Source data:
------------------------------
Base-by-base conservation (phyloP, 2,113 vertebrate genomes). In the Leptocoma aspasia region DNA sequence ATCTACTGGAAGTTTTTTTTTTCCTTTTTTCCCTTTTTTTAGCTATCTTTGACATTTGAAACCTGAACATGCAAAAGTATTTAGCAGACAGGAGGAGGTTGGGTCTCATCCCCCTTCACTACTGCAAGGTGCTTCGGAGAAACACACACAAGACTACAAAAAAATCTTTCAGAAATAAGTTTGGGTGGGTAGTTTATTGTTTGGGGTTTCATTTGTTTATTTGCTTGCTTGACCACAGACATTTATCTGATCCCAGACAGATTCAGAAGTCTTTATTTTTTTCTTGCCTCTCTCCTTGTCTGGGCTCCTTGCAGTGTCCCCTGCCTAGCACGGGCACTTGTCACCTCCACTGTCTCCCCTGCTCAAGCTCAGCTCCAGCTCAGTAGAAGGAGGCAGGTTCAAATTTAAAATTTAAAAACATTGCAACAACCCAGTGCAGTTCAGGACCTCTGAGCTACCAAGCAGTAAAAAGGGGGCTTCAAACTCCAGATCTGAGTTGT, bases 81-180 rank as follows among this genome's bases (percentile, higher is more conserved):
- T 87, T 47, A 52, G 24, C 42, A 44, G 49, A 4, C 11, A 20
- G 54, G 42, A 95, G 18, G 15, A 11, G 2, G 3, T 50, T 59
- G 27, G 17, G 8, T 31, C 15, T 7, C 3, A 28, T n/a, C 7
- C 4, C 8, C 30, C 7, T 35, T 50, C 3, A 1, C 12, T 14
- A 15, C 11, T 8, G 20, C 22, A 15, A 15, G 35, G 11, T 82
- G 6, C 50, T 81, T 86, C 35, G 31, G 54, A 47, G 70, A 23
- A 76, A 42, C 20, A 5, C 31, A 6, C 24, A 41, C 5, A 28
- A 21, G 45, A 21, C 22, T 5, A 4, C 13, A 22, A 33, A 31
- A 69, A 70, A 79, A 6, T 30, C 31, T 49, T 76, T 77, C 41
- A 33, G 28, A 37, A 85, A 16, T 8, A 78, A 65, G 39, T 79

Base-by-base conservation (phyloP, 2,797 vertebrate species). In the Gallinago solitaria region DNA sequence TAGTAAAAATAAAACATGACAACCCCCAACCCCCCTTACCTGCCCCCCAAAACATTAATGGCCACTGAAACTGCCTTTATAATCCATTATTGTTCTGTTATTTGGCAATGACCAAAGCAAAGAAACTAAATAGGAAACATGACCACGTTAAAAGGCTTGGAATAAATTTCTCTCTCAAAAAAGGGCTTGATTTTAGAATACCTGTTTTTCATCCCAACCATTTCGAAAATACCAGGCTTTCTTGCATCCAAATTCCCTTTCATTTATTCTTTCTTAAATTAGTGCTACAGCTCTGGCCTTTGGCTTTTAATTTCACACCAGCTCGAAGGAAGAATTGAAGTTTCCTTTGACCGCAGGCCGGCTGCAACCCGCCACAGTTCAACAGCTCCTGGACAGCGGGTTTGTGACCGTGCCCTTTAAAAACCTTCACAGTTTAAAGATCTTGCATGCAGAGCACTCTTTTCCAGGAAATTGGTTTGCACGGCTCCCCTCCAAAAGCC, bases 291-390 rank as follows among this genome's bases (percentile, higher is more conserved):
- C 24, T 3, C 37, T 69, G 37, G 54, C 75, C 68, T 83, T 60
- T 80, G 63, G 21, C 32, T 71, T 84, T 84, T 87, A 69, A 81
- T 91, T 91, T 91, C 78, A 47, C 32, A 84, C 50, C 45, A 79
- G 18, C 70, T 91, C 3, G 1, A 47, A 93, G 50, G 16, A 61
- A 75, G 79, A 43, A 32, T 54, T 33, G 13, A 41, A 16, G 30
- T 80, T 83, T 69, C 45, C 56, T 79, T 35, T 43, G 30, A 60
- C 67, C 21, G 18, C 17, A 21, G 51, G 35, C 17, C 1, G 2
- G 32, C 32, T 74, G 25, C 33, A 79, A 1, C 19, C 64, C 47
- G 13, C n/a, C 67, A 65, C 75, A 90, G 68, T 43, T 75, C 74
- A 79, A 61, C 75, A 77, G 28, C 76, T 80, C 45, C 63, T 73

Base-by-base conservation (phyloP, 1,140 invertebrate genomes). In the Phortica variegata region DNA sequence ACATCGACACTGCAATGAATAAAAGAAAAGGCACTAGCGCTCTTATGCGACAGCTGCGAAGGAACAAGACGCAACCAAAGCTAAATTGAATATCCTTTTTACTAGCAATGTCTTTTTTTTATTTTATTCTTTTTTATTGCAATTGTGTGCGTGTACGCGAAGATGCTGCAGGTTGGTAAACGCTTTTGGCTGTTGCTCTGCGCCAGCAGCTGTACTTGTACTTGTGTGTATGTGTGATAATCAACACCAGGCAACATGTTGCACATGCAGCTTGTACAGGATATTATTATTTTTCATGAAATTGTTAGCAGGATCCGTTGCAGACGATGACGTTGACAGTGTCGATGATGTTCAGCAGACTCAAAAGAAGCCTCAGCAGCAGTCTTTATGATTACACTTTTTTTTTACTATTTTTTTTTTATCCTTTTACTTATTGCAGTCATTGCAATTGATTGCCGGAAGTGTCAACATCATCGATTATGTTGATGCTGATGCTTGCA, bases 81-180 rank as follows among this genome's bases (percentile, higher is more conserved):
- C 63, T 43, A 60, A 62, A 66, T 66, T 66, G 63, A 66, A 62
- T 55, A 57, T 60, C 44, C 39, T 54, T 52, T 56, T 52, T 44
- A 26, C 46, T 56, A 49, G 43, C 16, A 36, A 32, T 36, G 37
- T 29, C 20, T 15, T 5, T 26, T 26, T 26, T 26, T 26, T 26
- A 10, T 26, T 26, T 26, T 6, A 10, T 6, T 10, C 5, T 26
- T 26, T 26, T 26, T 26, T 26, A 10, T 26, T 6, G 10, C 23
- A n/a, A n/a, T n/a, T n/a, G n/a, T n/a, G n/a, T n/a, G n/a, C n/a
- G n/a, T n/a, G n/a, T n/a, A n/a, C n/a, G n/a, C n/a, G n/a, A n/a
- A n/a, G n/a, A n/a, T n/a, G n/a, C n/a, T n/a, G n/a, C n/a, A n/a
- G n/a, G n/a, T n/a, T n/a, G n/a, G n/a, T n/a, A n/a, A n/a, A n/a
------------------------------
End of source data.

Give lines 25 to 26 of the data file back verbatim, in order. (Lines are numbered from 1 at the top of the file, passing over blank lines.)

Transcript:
- T 55, A 57, T 60, C 44, C 39, T 54, T 52, T 56, T 52, T 44
- A 26, C 46, T 56, A 49, G 43, C 16, A 36, A 32, T 36, G 37